For all of the coverage of the White Helmets  in western media over the past few months, nothing comes close to this documentary brought to your living rooms by Netflix.

The short film explores the quiet yet remarkable group of some 3,000 Syrian volunteer rescue workers as they risk their lives to search for survivors at bomb sites across opposition-controlled areas of the country.

Over the past five years, the group is said to have saved more than 60,000 lives, capturing the attention of the Nobel Peace Prize committee (and, of course, conspiracy theorists/trolls*).

The makers of the documentary spent over five weeks with 30 White Helmets along the Syrian border in Turkey as they received first-responder training, filming intimate moments of their day-to-day lives. (Director and producer Orlando von Einsiedel and Joanna Natasegara document the experience in this piece for Indiewire.) Continue reading

Middle Eastern States Shed Crocodile Tears Over Orlando


In the few hours after Omar Mateen shot dead 50 innocent people at Pulse in Orlando a week ago, dozens of politicians and heads of states around the world rushed to condemn the grotesque hate crime.

The “condemnations” trickling in from the Middle East were particularly interesting and unique when placed in the context of these countries’  track records on LGBT rights and their mistreatment of homosexuals (Russia could potentially be added to this list, too, but for the sake of this post, we’re focusing on the Middle East).

To illustrate the stark contrast between the condemnations and the countries’ respective policies on homosexuality, Florence of Arabia has put together the below listicle featuring Iran, Saudi Arabia, Kuwait, Egypt, Jordan and Lebanon. (Please do send in more if I’ve missed any.)

[To jump straight to the listicle, click here.]

The contrast is quite humorous and hypocritical, but on a more serious level, it reaffirms just how rampant state-sponsored homophobia is in the region. It’s worth noting that the condemnations were similarly worded and omitted any mention of the attacks occurring at a gay club or targeting homosexuals. 

The condemnations are inherently problematic in that the states are essentially players that enable or fuel the sort of hatred which motivated the very crime they appear to have condemned.

Scholar and writer Samar Habib in this piece for the Washington Post argues that the condemnations are a “start,” whilst acknowledging they are somewhat troublesome. Continue reading

Sykes Picot as Explained by Jon Stewart & John Oliver


Western media have been aggressively commemorating the 100th anniversary of Sykes Picot, the “secret” agreement that saw British and French colonial powers carve up the Middle East into not nearly enough pieces.

The guilt-tinged coverage is understandable, considering what a blo*dy mess the region is in* (although the Economist recently [didactically] argued it’s time to move on from blaming the West for the Middle East’s ills. Definitely quite an original take.) Continue reading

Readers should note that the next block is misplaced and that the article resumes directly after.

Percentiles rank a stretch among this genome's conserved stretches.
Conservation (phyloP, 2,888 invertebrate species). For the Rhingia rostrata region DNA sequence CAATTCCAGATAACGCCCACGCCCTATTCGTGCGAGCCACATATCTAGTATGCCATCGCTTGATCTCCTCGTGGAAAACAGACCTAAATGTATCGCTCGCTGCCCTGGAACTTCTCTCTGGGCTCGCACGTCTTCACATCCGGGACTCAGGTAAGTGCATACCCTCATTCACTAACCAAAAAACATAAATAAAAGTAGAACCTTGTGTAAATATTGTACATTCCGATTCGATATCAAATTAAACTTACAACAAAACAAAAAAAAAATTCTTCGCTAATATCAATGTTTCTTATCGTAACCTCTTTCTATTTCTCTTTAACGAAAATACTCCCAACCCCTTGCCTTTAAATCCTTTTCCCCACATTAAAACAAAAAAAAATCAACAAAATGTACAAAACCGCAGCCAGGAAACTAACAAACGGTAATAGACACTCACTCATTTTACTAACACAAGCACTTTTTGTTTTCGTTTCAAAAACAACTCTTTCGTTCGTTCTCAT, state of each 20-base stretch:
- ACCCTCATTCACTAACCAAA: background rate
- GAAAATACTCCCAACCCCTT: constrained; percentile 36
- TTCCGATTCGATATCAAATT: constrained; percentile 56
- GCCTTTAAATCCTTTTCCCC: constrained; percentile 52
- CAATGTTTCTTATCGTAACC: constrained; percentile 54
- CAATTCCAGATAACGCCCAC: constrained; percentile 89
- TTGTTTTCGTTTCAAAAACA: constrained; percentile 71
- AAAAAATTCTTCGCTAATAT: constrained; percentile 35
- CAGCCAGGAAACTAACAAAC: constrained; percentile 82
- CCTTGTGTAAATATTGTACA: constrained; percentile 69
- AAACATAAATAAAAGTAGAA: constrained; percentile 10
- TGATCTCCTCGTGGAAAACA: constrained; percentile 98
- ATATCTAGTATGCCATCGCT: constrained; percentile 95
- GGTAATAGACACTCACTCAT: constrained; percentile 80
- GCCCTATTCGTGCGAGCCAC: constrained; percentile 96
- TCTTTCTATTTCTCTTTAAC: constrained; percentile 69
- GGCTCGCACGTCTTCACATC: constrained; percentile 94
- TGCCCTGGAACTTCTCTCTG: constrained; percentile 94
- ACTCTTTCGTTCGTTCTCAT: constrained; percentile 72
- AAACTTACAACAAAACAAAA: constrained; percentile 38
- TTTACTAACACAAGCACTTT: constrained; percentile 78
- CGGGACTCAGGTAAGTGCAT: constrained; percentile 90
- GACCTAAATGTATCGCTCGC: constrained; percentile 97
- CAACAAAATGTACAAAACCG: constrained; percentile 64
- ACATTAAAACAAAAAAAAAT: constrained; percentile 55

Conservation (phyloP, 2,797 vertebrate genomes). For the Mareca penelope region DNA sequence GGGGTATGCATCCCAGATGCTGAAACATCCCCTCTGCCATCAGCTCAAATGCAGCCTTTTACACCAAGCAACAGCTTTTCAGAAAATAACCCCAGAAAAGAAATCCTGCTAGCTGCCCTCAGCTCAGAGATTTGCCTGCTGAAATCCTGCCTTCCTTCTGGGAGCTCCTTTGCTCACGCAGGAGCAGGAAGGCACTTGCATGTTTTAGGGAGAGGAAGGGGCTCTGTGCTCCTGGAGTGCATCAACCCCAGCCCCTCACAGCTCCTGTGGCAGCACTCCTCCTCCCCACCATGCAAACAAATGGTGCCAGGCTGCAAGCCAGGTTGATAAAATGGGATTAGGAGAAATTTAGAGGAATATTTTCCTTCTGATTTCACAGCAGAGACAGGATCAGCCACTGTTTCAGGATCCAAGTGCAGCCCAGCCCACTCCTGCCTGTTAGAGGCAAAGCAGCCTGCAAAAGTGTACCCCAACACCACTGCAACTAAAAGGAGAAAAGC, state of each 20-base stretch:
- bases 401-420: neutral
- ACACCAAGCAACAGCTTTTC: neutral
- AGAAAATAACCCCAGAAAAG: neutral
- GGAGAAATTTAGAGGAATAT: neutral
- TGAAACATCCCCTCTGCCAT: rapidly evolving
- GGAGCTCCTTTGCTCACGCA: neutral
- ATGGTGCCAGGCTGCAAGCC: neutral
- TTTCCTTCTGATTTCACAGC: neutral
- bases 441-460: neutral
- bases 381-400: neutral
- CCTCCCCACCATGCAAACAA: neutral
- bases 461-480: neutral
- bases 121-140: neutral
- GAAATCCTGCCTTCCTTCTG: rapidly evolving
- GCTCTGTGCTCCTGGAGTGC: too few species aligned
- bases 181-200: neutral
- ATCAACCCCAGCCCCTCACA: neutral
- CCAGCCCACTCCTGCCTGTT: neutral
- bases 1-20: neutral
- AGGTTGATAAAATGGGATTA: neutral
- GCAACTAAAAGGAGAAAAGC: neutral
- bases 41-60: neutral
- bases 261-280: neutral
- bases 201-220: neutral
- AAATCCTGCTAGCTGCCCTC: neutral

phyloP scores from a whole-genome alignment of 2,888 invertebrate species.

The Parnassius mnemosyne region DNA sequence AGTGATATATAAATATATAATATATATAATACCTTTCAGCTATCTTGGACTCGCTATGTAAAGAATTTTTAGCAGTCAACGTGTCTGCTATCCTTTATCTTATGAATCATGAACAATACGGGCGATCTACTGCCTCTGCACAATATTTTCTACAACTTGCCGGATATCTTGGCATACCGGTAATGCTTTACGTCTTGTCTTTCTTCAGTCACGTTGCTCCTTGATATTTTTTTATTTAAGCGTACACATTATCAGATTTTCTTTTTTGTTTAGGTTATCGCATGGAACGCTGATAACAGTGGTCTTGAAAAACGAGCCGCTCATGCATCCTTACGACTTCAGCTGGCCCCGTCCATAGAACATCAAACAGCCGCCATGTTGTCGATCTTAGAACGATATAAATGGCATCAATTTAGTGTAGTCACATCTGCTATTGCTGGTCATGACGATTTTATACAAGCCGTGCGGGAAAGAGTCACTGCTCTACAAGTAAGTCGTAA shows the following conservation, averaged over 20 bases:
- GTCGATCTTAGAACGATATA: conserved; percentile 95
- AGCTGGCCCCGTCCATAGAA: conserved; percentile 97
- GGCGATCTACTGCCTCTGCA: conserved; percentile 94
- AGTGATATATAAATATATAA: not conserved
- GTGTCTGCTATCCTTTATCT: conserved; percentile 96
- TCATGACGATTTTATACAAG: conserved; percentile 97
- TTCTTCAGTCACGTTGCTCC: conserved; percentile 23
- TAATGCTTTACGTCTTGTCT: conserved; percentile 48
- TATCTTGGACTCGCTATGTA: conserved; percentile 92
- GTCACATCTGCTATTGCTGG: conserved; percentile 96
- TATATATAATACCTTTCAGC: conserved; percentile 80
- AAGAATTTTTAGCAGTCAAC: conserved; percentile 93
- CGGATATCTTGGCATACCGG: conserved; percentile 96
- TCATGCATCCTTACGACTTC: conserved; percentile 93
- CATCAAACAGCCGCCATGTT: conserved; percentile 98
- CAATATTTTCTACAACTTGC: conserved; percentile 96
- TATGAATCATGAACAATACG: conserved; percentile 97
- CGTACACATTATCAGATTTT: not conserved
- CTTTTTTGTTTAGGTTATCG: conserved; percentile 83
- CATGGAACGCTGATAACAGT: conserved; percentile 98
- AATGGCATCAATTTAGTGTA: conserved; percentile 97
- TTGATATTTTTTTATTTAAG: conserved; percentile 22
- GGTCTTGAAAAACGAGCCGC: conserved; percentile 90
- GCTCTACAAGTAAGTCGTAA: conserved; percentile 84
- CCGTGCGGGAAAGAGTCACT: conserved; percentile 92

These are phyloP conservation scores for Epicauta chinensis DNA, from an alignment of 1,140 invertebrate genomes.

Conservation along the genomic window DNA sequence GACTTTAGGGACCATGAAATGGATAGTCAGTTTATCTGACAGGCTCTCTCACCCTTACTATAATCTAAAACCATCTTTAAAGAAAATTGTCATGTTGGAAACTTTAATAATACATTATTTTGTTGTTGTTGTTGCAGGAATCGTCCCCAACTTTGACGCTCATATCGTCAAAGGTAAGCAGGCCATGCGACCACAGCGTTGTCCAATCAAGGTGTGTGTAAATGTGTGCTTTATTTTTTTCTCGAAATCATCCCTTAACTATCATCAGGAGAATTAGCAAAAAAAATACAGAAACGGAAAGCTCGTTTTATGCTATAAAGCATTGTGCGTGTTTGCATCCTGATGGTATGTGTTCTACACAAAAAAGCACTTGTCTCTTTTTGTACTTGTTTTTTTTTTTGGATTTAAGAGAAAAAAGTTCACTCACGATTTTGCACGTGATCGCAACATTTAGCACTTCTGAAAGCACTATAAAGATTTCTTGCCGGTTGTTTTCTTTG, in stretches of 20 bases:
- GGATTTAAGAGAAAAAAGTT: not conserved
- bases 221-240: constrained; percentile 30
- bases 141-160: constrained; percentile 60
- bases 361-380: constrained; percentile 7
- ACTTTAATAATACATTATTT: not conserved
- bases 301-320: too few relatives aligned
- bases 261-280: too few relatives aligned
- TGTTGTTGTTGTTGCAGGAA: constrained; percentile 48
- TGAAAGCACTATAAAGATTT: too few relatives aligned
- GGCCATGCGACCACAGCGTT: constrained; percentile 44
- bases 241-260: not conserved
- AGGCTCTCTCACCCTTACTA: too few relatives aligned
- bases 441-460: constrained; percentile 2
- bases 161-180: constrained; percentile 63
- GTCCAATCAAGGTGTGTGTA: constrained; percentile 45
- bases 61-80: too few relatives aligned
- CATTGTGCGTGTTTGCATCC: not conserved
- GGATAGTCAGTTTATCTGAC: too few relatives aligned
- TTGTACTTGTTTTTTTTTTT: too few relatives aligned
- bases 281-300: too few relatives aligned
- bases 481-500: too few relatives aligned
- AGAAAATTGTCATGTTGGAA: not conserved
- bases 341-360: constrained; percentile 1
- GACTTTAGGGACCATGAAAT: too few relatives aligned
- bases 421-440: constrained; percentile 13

Aleppo is Burning: Join the Worldwide RED Protest for Syria

red


On Tuesday, May 3, protestors in London will gather to demand action be taken for the innocent civilians of Aleppo, who are being crushed by the brutal Syrian regime.

If you live in the UK, join the Student Union of King’s College London at the Quad, Strand Campus, from 6 p.m. BST. For more details, visit the Facebook Event Page.

We’ll be there, and we’ll be wearing red.

Global protest destinations include NYC (in front of the UN, May 1), Beirut (also May 1),  Berlin (May 2) and Geneva (May 4). A demonstration was held in Paris today. Continue reading

Why Jordan’s Theeb Should Win That Oscar

theeb

(…assuming we should actually care about the Oscars — in the award ceremony’s current state — considering its “diversity” problems..)

Every so often, the Academy nominates foreign-language films that put some of the movies listed in the best-picture category to absolute shame. Theeb, directed by newcomer Naji Abu Nowar, is one such example (side note: Timbuktu, of 2015, and Omar, of 2014, are a couple of others).

Set in the the vast Hijaz province of the then Ottoman Empire during World War I, Theeb (Wolf in Arabic) portrays the complexities of colonialism, death, grief, survival, isolation and loyalty through the subtle lens of one curious Bedouin boy. Continue reading

Mashrou’ Leila Brings Beirut to the Barbican


 

Take a look at the third world,” Mashrou’ Leila front-man Hamed Sinno said to a crowd of Londoners intoxicated on his talent. “Look at those Arabs, ISISing.”

Sinno was, of course, being his cheeky and brilliant self. (I fully intend to use the word ISISing in the future).

Pointing to a live projection from the streets of Mar Mikhael in Beirut and footage of young Lebanese being, well, young and Lebanese, the bearded, dreamy singer said his band was bringing the Levantine city to London.

That was, perhaps, the theme of the group’s inaugural Barbican gig: Sinno’s presence was so infectious, so intense, so darn sexy, that the posh London concert hall ascended into an Arab rave about fifteen minutes in. Continue reading